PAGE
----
Robert Loggia, Gerald O'Loughlin
US DVD: 15 Mar 2011
The Captive City
John Forsythe, Joan Camden
US DVD: 15 Mar 2011
The MGM Limited Edition Collection of made-on-demand items includes two black and white crime pictures from the ‘50s. One is a little gem, and the other a rough stone, indeed.’
Ed McBain’s 87 Precinct novels have been dramatized many times, including an entire TV series of 1961-62 and a good Burt Reynolds picture called Fuzz but the first feature film version turns out to be this obscure indie produced and directed by William Berke and scripted by pulp novelist Henry Kane in 1958. (They turned out another, The Mugger, the same year.) On paper, it’s got all it needs: New York locations (though not enough), a focus on Det. Steve Carella (Robert Loggia—actually his character’s name is Carelli) and his deaf-mute fianceé (Ellen Parker), many characters cranking out vignettes of police procedural with local characters (Vincent Gardenia as stoolie Jimmy Gimp, very young Jerry Orbach as a mouthy gang leader), and a plot thread (psycho cop killer) that resolves itself ingeniously despite non-credible melodrama on the way there. It even has a few good lines, like “You used to like me oozing wet.”
Too bad it’s such a drag, even at only 75 minutes. The drama is flat, the actors disengaged, and the whole production cheaper than TV. The photographer does what he can with one or two smooth set-ups, but the final product puts the routine in routine.
Much better is The Captive City (1952), a semi-documentary noir crafted by Hollywood vets. Brilliant photographer Lee Garmes shoots in deep-focus that’s sharp as a diamond on this print. Under the hand of director Robert Wise, every frame of every shot, static or in motion, is crammed with details in depth, usually with someone’s face looming in a near corner. You can get lost in the receding diagonals and forget to pay attention to the dialogue, but that’s good too. Shot on location in Reno, Nevada, the result is a smooth picture of the American dream’s underbelly, and although in a different genre, you can feel how it’s right in line with Invasion of the Body Snatchers (1956).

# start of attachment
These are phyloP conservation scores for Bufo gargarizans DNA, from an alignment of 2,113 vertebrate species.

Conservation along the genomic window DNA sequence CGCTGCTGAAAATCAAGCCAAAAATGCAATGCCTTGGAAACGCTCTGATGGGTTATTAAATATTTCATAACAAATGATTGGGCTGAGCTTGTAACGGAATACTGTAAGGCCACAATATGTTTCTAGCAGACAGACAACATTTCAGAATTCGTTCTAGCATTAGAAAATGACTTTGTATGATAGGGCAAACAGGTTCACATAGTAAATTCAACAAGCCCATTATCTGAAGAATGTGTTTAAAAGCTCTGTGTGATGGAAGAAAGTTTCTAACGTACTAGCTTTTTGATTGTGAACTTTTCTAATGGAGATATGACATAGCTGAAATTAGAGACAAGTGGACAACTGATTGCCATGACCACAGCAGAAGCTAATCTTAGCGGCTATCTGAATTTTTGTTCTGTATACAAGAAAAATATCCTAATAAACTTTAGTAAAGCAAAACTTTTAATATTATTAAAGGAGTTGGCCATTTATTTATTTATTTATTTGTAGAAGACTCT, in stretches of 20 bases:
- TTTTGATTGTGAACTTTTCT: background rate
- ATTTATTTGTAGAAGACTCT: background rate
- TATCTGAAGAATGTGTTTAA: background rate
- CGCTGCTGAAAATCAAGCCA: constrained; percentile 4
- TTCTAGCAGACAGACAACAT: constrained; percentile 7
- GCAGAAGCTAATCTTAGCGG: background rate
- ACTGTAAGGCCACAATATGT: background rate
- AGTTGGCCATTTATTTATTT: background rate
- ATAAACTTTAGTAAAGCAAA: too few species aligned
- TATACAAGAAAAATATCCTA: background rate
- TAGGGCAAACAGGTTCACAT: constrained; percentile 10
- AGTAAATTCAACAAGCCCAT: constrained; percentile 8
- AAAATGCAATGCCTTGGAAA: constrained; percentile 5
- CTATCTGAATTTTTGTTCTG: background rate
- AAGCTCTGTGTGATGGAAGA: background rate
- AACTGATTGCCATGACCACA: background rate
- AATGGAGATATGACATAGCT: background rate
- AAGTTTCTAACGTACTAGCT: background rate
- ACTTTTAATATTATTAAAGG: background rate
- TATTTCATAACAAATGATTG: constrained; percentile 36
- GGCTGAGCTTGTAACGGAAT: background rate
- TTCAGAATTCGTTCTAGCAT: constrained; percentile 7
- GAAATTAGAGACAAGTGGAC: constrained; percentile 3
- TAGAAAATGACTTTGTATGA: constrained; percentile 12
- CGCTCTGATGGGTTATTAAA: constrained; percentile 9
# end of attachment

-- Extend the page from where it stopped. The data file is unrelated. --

It opens with a small-town newspaper editor (John Forsythe) and his wife (Joan Camden) in mid-chase, looking over their shoulders as they drive to a police station and rush in to tell their desperate story in flashback. They have discovered that their expanding little burg and their complacent lives in it are compromised by crime touching every level of authority and respectability. It’s an intelligent, tough, paranoid, enemy-within piece of claustrophobia so well done, you can overlook the fact that our hero consistently does everything alone, writes angry editorials without publishing what he’s learned, never calls federal authorities, and twice (twice!) puts off till tomorrow what he should do now, with predictably frustrating results. It ends with Senator Estes Kefauver addressing the viewer on the responsibilities of fighting organized crime in your community, but you’re more likely to remember the queasiness of it all.
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